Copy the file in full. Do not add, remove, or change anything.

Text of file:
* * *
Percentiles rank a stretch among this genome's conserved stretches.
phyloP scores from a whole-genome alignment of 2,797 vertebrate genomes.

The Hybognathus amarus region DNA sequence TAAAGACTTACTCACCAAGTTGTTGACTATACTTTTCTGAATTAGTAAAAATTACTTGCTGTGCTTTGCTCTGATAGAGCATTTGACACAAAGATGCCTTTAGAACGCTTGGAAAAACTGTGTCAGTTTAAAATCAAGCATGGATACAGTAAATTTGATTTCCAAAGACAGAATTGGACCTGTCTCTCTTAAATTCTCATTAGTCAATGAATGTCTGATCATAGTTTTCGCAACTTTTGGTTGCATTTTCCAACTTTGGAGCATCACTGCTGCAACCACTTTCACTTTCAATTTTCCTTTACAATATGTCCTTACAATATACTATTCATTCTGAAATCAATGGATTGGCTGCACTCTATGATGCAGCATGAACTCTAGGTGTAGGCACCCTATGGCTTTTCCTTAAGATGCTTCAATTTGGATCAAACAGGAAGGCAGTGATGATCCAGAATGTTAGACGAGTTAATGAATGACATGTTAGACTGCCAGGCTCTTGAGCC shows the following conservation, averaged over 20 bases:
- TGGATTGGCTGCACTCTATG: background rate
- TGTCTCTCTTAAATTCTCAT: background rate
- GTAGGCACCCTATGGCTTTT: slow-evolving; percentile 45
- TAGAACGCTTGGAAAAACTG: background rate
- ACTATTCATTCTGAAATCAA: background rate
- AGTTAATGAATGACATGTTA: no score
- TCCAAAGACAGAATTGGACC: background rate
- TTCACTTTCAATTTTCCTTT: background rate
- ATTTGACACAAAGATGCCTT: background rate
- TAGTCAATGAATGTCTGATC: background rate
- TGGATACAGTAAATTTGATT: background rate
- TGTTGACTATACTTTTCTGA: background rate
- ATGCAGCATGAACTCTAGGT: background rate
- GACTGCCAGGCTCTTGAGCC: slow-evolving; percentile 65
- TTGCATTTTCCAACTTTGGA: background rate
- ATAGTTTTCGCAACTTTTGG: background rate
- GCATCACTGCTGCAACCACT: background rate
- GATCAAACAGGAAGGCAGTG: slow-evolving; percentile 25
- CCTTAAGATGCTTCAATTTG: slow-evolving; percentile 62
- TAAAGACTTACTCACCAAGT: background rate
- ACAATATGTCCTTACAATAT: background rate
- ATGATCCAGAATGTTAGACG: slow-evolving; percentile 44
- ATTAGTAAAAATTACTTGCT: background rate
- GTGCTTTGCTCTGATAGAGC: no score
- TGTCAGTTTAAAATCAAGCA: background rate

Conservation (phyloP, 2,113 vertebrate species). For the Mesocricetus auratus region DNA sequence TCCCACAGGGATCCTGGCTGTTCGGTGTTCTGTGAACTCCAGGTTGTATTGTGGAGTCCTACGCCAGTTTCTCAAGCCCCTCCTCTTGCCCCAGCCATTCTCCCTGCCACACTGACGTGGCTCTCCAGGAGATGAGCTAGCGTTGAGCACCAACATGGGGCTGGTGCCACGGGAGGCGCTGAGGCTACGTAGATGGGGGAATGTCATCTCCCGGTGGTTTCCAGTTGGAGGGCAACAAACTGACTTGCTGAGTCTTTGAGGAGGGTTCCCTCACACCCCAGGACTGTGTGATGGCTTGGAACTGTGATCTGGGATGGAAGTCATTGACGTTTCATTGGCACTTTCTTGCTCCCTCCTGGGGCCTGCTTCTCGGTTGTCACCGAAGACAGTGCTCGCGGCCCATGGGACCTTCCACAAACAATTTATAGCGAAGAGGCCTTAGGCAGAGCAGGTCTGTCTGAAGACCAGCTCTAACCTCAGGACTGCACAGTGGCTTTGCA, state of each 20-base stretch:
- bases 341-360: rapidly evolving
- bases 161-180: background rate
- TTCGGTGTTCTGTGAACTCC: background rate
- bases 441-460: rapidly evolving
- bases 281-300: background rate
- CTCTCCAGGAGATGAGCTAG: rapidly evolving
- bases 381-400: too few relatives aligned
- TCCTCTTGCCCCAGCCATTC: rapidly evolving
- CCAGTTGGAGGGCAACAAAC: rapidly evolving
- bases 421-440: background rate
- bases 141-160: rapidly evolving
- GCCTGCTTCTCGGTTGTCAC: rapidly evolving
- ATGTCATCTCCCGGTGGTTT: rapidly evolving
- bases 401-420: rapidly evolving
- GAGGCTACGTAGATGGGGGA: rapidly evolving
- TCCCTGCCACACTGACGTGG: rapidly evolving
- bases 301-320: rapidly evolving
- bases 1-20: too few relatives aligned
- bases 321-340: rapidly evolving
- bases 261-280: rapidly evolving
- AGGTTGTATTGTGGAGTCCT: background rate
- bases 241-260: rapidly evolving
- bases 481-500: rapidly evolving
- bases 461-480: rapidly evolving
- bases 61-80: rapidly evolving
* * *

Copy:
Percentiles rank a stretch among this genome's conserved stretches.
phyloP scores from a whole-genome alignment of 2,797 vertebrate genomes.

The Hybognathus amarus region DNA sequence TAAAGACTTACTCACCAAGTTGTTGACTATACTTTTCTGAATTAGTAAAAATTACTTGCTGTGCTTTGCTCTGATAGAGCATTTGACACAAAGATGCCTTTAGAACGCTTGGAAAAACTGTGTCAGTTTAAAATCAAGCATGGATACAGTAAATTTGATTTCCAAAGACAGAATTGGACCTGTCTCTCTTAAATTCTCATTAGTCAATGAATGTCTGATCATAGTTTTCGCAACTTTTGGTTGCATTTTCCAACTTTGGAGCATCACTGCTGCAACCACTTTCACTTTCAATTTTCCTTTACAATATGTCCTTACAATATACTATTCATTCTGAAATCAATGGATTGGCTGCACTCTATGATGCAGCATGAACTCTAGGTGTAGGCACCCTATGGCTTTTCCTTAAGATGCTTCAATTTGGATCAAACAGGAAGGCAGTGATGATCCAGAATGTTAGACGAGTTAATGAATGACATGTTAGACTGCCAGGCTCTTGAGCC shows the following conservation, averaged over 20 bases:
- TGGATTGGCTGCACTCTATG: background rate
- TGTCTCTCTTAAATTCTCAT: background rate
- GTAGGCACCCTATGGCTTTT: slow-evolving; percentile 45
- TAGAACGCTTGGAAAAACTG: background rate
- ACTATTCATTCTGAAATCAA: background rate
- AGTTAATGAATGACATGTTA: no score
- TCCAAAGACAGAATTGGACC: background rate
- TTCACTTTCAATTTTCCTTT: background rate
- ATTTGACACAAAGATGCCTT: background rate
- TAGTCAATGAATGTCTGATC: background rate
- TGGATACAGTAAATTTGATT: background rate
- TGTTGACTATACTTTTCTGA: background rate
- ATGCAGCATGAACTCTAGGT: background rate
- GACTGCCAGGCTCTTGAGCC: slow-evolving; percentile 65
- TTGCATTTTCCAACTTTGGA: background rate
- ATAGTTTTCGCAACTTTTGG: background rate
- GCATCACTGCTGCAACCACT: background rate
- GATCAAACAGGAAGGCAGTG: slow-evolving; percentile 25
- CCTTAAGATGCTTCAATTTG: slow-evolving; percentile 62
- TAAAGACTTACTCACCAAGT: background rate
- ACAATATGTCCTTACAATAT: background rate
- ATGATCCAGAATGTTAGACG: slow-evolving; percentile 44
- ATTAGTAAAAATTACTTGCT: background rate
- GTGCTTTGCTCTGATAGAGC: no score
- TGTCAGTTTAAAATCAAGCA: background rate

Conservation (phyloP, 2,113 vertebrate species). For the Mesocricetus auratus region DNA sequence TCCCACAGGGATCCTGGCTGTTCGGTGTTCTGTGAACTCCAGGTTGTATTGTGGAGTCCTACGCCAGTTTCTCAAGCCCCTCCTCTTGCCCCAGCCATTCTCCCTGCCACACTGACGTGGCTCTCCAGGAGATGAGCTAGCGTTGAGCACCAACATGGGGCTGGTGCCACGGGAGGCGCTGAGGCTACGTAGATGGGGGAATGTCATCTCCCGGTGGTTTCCAGTTGGAGGGCAACAAACTGACTTGCTGAGTCTTTGAGGAGGGTTCCCTCACACCCCAGGACTGTGTGATGGCTTGGAACTGTGATCTGGGATGGAAGTCATTGACGTTTCATTGGCACTTTCTTGCTCCCTCCTGGGGCCTGCTTCTCGGTTGTCACCGAAGACAGTGCTCGCGGCCCATGGGACCTTCCACAAACAATTTATAGCGAAGAGGCCTTAGGCAGAGCAGGTCTGTCTGAAGACCAGCTCTAACCTCAGGACTGCACAGTGGCTTTGCA, state of each 20-base stretch:
- bases 341-360: rapidly evolving
- bases 161-180: background rate
- TTCGGTGTTCTGTGAACTCC: background rate
- bases 441-460: rapidly evolving
- bases 281-300: background rate
- CTCTCCAGGAGATGAGCTAG: rapidly evolving
- bases 381-400: too few relatives aligned
- TCCTCTTGCCCCAGCCATTC: rapidly evolving
- CCAGTTGGAGGGCAACAAAC: rapidly evolving
- bases 421-440: background rate
- bases 141-160: rapidly evolving
- GCCTGCTTCTCGGTTGTCAC: rapidly evolving
- ATGTCATCTCCCGGTGGTTT: rapidly evolving
- bases 401-420: rapidly evolving
- GAGGCTACGTAGATGGGGGA: rapidly evolving
- TCCCTGCCACACTGACGTGG: rapidly evolving
- bases 301-320: rapidly evolving
- bases 1-20: too few relatives aligned
- bases 321-340: rapidly evolving
- bases 261-280: rapidly evolving
- AGGTTGTATTGTGGAGTCCT: background rate
- bases 241-260: rapidly evolving
- bases 481-500: rapidly evolving
- bases 461-480: rapidly evolving
- bases 61-80: rapidly evolving